We then walked across the street to the Day Services Center where I was introduced to a dozen or so developmentally delayed adults who spend their days finding community and learning important life skills. (Dale also knew the name of each and every one of them!) Clean, bright and filled with great resources, I learned more and more about where the money from my Goodwill purchases have been going. (Since I buy almost all my family’s clothing, gifts, furniture and household goods from Goodwill, it’s a sizable part of our household budget!)
Of course, no behind the scenes tour of any Goodwill would be complete without a look through the donation sorting area. I tried not to geek out too hard, but I’m afraid that I failed miserably.
Hence, this selfie:
I call it “Still Life With Goodwill Donations.”
And here I am standing inside the back of a Goodwill 18-wheeler:
So yeah, I kept my cool.
I learned a few new things about Goodwill, for example that employees are not allowed to buy any donated item until it’s been on the floor for three days. But I’m not too proud to brag that was able to teach Dale a thing or two, like that the pink tags, (which are new-from Target items) are never discounted. And when I pointed out that their mission is much more about employment than providing cheap goods, Dale responded that “We don’t raise money like a garage sale, we raise money like an auction.”
Then it was my turn to asking my burning questions:
How does Goodwill feel about dealers that snap up the good deals from the thrift shops?
“We love it. There are beaters and beemers in the parking lot.”
Are bedbugs are problem?
Donation sorters receive “training to know what to look for.”
What was your favorite Goodwill purchase?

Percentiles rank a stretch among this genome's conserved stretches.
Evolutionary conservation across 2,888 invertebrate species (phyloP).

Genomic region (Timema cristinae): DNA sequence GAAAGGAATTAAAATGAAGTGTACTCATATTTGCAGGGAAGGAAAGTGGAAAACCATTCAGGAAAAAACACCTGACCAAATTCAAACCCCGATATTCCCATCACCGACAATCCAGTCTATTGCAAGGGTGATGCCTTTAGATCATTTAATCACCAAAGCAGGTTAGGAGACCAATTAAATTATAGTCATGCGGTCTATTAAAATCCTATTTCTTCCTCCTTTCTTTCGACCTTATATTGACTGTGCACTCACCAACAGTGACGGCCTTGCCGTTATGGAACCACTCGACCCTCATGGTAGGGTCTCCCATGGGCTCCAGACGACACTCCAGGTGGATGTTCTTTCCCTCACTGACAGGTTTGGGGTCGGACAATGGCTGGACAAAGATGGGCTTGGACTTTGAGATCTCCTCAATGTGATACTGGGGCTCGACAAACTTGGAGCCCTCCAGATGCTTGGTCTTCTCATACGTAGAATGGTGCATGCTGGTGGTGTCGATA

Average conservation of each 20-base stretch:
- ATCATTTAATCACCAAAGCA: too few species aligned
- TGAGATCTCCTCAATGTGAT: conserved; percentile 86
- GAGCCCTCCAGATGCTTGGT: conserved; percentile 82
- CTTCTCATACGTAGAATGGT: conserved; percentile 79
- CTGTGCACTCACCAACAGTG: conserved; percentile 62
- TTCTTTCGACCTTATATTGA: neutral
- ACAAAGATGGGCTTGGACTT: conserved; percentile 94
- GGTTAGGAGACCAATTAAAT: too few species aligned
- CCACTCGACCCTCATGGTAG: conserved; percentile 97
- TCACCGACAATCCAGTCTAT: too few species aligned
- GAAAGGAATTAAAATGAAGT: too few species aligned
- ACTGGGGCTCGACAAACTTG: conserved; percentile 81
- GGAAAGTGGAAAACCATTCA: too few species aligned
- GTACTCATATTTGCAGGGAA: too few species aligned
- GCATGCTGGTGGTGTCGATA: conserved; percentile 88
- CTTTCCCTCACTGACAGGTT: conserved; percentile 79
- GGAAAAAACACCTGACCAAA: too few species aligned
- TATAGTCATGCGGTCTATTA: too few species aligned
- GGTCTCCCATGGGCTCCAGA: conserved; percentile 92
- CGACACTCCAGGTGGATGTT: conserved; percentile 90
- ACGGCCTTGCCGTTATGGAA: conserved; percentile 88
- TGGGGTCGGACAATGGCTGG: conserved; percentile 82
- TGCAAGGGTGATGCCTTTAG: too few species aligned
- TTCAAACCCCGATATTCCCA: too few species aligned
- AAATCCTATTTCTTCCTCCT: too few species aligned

A $47 white gold and diamond ring from ShopGoodwill.com.
What are some of the strangest donations that have come through the donation center?
“Bags of chicken feathers and false teeth.”
What was the most valuable Goodwill donation?
The most expensive donation ever was back in 2006. It was a mix media panting by masterpiece painter Frank Weston Benson, and it sold for $165,000 on ShopGoodwill.com!
The time finally came for my tour to end, and we decided to take a photo together. And when Dale asked me where I wanted to snap a pic, I knew the perfect backdrop. “In front of the wall of creepy dolls.” She knew exactly what I was talking about.
Goodwill Industries of The Columbia Willamette is about to open a brand new pay-by-the-pound Outlet store on Airport Way, their 50th retail location! I was invited to be part of the festivities, but tragically, it’s on a day that I’m scheduled to work.
It tears my heart in two, but I guess I’ll have to shop as a regular customer.
A huge thank you to Dale Emanuel, who took an enormous amount of time from her busy schedule to take an unabashed fan-girl through every nook and cranny of the main Goodwill!
Impressive Goodwill Statistics:
- In 2013 GICW served more than 62,700 people with barriers to employment through their Job Connection, Employee Career Enhancement and ESL programs.
- Total 2013 revenue was 152.4 million dollars!
- GICW has been the #1 Goodwill-retailer in North America for 23 consecutive years.
- Goodwill’s administrative costs are less than 5% of annual revenues.
For more information about Goodwill, please visit MeetGoodwill.org.
“Use it up, wear it out, make it do or do without.”